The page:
Despite the incredible opportunities of being a television writer at his age, Donald found the freedom of standup refreshing. "As a writer for '30 Rock' you can't just say anything you want, because it has to be screened by network television censors. I can't be at a writer's meeting for '30 Rock' and say 'Hey, let's just say 'penis' 20 times in a row.' That is against the rules (laughs), but the great thing about doing standup is that there is no censoring, you can truly say what you want. It is a really liberating feeling. Donald says to be sure to watch out for that particular segment in his show (sarcasm detectors engaged please). "I guess I can perform about 65 minutes," he says, "and probably only about 63 minutes of that is about penis (laughs). The last two minutes are, of course, about my family." That seems like a fair ratio. "I think it is," he laughs. "I want to let them know I'm a down-to-earth family man you know..."
Donald can cater his show for particular events, but his background deep in the roots of comedy have polluted his precious young mind to the humorous, if sometimes a little dirty side of life. "People think I am joking, because in my half-hour Comedy Central special I do a bit about how Tracey Morgan wanted me to get up and talk about gross stuff. I am not joking, he literally said 'Talk about penises!' I think that is the one thing about standup, my favorite part. Not talking about penises I mean, but I get to be myself and say what I feel. Of course it isn't all literally penis jokes, but I also hope people don't expect me to just walk out as Abed from 'Community' and just start rapping in Spanish although that would be awesome I know (laughs)"
For those experienced in the field of standup, one thing that jumps out from Donald's statements is his level of development in standup for such a short time in the game. There are comics who have been practicing the art for three years and are still stretching for seven minutes, while Donald is able perform an entire headlining set. "I think I got used to it really fast. At The Creek and The Cave in Queens, we had a show every week. It was a fun little upstart place and the Derrick guys and I had many return guests week after week. That forced us to write new jokes and come up with fresh material to keep our audience coming back every week. Every time I was like 'Oh crap, this same guy is going to be watching from the front row again.' I had to kick it up and keep it fresh."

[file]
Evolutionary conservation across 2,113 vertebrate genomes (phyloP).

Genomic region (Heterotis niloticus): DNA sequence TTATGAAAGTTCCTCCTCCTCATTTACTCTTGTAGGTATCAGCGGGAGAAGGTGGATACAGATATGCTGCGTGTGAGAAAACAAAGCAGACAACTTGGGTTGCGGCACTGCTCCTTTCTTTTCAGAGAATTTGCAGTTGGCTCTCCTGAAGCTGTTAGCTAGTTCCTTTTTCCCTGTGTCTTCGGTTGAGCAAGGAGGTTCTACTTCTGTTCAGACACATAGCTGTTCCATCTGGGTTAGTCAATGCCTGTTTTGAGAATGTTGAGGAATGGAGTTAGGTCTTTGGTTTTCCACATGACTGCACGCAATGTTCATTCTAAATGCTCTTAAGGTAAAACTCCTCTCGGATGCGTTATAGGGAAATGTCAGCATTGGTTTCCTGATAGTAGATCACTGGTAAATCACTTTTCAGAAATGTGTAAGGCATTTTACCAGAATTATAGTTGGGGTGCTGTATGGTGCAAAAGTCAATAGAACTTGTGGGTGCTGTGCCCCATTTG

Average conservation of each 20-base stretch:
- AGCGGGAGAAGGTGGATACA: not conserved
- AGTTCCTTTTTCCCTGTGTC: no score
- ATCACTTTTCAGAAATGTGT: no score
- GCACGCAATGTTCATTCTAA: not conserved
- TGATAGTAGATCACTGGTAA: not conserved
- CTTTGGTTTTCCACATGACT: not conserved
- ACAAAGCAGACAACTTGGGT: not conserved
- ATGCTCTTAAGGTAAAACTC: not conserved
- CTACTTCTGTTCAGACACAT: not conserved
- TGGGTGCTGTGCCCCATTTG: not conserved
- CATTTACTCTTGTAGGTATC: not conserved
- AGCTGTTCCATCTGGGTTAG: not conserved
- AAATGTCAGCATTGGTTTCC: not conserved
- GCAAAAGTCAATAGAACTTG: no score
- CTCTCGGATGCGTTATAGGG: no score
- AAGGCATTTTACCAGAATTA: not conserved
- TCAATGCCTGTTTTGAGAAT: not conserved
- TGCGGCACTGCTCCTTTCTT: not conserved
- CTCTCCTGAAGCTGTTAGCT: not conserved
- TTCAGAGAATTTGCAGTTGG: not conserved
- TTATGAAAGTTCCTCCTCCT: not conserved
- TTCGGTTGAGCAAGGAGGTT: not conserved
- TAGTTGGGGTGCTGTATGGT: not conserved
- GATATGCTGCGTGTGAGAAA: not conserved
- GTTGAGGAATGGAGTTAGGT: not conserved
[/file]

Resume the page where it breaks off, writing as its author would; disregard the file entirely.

Donald is a versatile performer, so schools or groups with somewhat more conservative bases shouldn't be scared off. "I know my audience, but I try to be as versatile as possible. The people who know me from my Derrick Comedy days, which is a huge portion of my fan base, know I can be a little dirty, but it's not crazy dirty. It is more like dirty with a point. But I can definitely change it for people. If they want it to be a cleaner set, it isn't a problem as long as they let me know in advance. In general though, I do try to be adaptable to as many audiences as possible."
His versatility is pretty apparent, considering the impressive career he has already built. Years of sketch, writing and improv experience with Derrick Comedy, a staff writing position on the smash "30 Rock," his own Comedy Central Special and his feature role in NBC's "Community" all add up to chameleon-like talent for a performer perfect to fit your campus demographic.
BOOK IT! For more information on Donald Glover contact Matt Blake at Creative Artist Agency or reach him through our website at www.campusactivitiesmagazine.com